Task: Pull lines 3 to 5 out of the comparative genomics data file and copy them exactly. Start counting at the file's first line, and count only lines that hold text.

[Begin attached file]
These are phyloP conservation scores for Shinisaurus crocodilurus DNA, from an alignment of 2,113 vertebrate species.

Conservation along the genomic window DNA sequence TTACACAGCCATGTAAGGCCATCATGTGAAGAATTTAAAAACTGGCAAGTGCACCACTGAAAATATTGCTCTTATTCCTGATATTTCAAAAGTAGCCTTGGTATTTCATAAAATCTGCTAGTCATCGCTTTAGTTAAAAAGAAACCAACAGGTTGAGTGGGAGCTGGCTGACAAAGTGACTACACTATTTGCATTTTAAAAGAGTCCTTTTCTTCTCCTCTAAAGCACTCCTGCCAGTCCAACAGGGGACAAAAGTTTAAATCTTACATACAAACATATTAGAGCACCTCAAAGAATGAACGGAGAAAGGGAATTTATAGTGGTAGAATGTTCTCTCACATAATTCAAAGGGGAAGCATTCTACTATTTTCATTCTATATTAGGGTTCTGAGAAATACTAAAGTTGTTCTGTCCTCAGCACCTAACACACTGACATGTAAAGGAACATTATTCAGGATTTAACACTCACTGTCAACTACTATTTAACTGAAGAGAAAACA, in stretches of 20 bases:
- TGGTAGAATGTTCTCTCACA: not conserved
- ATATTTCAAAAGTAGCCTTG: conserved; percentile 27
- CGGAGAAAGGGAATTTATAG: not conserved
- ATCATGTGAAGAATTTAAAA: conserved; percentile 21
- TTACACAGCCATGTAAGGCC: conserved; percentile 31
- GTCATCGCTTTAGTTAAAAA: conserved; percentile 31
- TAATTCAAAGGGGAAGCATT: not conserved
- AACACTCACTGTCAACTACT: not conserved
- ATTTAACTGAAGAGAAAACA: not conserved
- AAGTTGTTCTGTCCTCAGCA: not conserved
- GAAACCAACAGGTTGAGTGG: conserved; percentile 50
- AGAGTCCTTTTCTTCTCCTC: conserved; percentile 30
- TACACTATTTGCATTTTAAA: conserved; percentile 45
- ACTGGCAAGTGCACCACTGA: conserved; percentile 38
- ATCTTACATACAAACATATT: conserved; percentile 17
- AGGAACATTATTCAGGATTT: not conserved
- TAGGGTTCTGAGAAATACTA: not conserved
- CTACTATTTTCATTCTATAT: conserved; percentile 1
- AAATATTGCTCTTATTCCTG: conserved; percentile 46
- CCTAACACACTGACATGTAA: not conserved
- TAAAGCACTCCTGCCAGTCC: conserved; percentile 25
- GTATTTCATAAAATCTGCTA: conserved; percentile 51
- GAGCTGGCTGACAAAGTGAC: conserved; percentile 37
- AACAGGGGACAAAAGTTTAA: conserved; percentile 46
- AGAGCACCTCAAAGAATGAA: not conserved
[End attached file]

- TGGTAGAATGTTCTCTCACA: not conserved
- ATATTTCAAAAGTAGCCTTG: conserved; percentile 27
- CGGAGAAAGGGAATTTATAG: not conserved